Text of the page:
# What causes an inflated spherical cap to look more like a mountain?

I'm working with bulge tests of materials using biaxial loading (applying pressure from one side through a circular aperture). The materials are clamped on the edges.

The diameter of the aperture is >20 times the thickness of the material. Based on this, I expect membrane-like behavior, with almost uniform stress throughout the material, and the shape of a spherical cap. The experiments start with a flat sheet and proceed until displacements of the center are around >5-6 times the original thickness. Given this, I figured I could neglect bending and only focus on in-plane stresses.

However, I keep getting a shape that's more like a mountain (upside down version of the below shape):

instead of the actual spherical cap shape.

Why is this happening? I can't figure out why just looking at stress contours that are typically plotted -- usually the expected stress is largest at the center and less at the sides.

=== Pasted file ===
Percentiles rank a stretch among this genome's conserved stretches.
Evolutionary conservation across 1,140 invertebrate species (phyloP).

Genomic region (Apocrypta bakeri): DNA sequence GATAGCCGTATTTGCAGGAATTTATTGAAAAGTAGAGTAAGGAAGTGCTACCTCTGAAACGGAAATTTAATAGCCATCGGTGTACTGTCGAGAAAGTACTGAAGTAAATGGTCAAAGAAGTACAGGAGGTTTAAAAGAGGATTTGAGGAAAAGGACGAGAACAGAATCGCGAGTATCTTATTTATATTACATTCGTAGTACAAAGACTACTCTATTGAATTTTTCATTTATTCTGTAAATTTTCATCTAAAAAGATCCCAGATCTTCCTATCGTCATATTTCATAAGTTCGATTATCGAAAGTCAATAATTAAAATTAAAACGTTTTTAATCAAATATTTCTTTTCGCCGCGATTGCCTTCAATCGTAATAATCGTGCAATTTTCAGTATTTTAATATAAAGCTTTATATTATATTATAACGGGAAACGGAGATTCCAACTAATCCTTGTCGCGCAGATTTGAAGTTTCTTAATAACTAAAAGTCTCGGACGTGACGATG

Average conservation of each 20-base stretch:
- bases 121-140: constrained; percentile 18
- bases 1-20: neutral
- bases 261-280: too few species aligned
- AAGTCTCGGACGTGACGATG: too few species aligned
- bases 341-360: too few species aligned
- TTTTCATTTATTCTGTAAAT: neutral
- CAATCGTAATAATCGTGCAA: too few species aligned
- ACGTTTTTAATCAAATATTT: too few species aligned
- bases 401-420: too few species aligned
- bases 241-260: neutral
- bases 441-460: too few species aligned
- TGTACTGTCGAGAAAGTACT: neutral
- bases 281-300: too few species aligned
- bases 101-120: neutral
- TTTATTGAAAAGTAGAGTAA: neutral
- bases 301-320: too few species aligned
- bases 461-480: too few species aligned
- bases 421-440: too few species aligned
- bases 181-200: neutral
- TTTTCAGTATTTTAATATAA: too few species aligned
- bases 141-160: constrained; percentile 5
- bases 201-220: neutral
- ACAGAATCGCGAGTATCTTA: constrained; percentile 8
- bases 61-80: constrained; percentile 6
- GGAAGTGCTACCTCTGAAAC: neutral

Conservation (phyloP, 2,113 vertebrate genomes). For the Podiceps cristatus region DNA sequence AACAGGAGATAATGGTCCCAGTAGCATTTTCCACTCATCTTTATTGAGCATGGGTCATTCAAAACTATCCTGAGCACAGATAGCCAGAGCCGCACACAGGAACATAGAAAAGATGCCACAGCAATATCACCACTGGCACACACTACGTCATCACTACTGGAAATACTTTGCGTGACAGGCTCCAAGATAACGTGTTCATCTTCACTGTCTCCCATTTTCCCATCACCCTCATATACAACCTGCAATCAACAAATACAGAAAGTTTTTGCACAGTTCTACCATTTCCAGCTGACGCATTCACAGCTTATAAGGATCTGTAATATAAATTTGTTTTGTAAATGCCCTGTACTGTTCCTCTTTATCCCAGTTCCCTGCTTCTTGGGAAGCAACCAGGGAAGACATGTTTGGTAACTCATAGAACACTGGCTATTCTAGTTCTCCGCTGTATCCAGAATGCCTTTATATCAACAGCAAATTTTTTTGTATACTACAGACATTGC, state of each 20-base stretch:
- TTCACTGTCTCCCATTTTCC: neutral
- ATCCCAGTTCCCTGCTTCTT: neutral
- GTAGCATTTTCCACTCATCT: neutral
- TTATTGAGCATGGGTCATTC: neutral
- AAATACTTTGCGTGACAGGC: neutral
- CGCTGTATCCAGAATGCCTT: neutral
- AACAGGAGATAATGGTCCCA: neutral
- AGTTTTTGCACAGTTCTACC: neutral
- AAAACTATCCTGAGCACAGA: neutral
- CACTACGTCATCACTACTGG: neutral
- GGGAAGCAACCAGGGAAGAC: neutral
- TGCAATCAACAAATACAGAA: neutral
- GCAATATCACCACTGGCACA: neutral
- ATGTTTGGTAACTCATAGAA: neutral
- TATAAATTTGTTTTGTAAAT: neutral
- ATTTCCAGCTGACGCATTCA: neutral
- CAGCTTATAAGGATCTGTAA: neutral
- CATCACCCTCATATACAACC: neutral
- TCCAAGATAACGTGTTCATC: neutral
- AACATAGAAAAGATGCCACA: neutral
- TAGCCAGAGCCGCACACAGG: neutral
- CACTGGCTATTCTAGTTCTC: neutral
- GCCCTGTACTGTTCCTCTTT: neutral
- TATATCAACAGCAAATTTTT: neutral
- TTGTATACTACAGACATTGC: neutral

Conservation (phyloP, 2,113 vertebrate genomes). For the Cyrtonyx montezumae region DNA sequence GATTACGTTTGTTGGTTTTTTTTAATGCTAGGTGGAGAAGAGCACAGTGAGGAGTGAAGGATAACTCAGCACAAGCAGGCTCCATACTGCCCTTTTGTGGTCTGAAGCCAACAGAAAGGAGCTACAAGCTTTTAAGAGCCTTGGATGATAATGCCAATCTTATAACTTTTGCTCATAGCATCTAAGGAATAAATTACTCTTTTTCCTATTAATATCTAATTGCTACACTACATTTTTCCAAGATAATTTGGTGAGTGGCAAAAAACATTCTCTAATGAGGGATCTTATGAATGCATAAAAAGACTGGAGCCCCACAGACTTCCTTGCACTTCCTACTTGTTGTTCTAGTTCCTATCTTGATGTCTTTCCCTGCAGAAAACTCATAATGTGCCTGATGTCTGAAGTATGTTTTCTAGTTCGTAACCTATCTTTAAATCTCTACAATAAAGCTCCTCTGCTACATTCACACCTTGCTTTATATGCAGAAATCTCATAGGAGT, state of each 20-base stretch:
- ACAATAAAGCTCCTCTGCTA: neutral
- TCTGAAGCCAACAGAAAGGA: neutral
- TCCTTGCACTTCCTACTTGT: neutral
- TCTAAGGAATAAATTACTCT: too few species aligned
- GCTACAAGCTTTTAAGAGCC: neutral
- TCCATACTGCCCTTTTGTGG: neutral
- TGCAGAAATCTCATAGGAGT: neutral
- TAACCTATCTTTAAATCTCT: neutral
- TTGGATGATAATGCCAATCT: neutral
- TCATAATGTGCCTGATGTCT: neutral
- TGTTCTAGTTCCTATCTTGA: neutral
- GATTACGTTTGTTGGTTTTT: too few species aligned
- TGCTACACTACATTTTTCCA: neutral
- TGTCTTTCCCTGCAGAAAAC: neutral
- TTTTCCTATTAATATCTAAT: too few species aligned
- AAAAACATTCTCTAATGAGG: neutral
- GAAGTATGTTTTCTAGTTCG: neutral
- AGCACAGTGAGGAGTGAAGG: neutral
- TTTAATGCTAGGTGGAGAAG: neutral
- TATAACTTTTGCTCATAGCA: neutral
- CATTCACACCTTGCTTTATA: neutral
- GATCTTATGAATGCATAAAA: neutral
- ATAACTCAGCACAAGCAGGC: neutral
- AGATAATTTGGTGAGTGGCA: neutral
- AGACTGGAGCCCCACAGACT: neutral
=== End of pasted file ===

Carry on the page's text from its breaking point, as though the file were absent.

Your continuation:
I have a theory that perhaps it's because in the center, there are "two directions" for stress to sustain the pressure, but at the clamped edges only one "direction" along the material experiences the stress due to the pressure. But I don't see anyone else having this issue online so I can't tell if my theory is total bogus/there's another reason this might be happening.

Any insight would be much appreciated. Thank you!

• So the image is exaggerated in z by a factor of ten or so? The actual z is only about 1/4 D? Commented Jul 9, 2020 at 1:02
• That may be the only issue here. Scale it properly and see what you have. Commented Jul 9, 2020 at 1:07
• An analytic solution for an assumed parameterization of the problem. This work was done by Alfonso Hermida of Goddard Space Flight Center. GSC-13783. techbriefs.com/component/content/article/tb/pub/techbriefs/… Commented Jul 9, 2020 at 1:56
• I think you're right -- I scaled it down and it doesn't look so bad! Commented Jul 14, 2020 at 18:22
• Strangely though, when the image has cubic voxels it does look like the above paraboloid Commented Jul 14, 2020 at 18:23

## 1 Answer

it can't be a sphere because the clamp limits the expansion to that diameter. I would expect that if the pressure resulted in a displacement equal to the clamp radius that you would have a sphere.

• This makes sense, but I've seen other studies where despite clamping the edges the inflated cap still looks like a sphere Commented Jul 14, 2020 at 18:23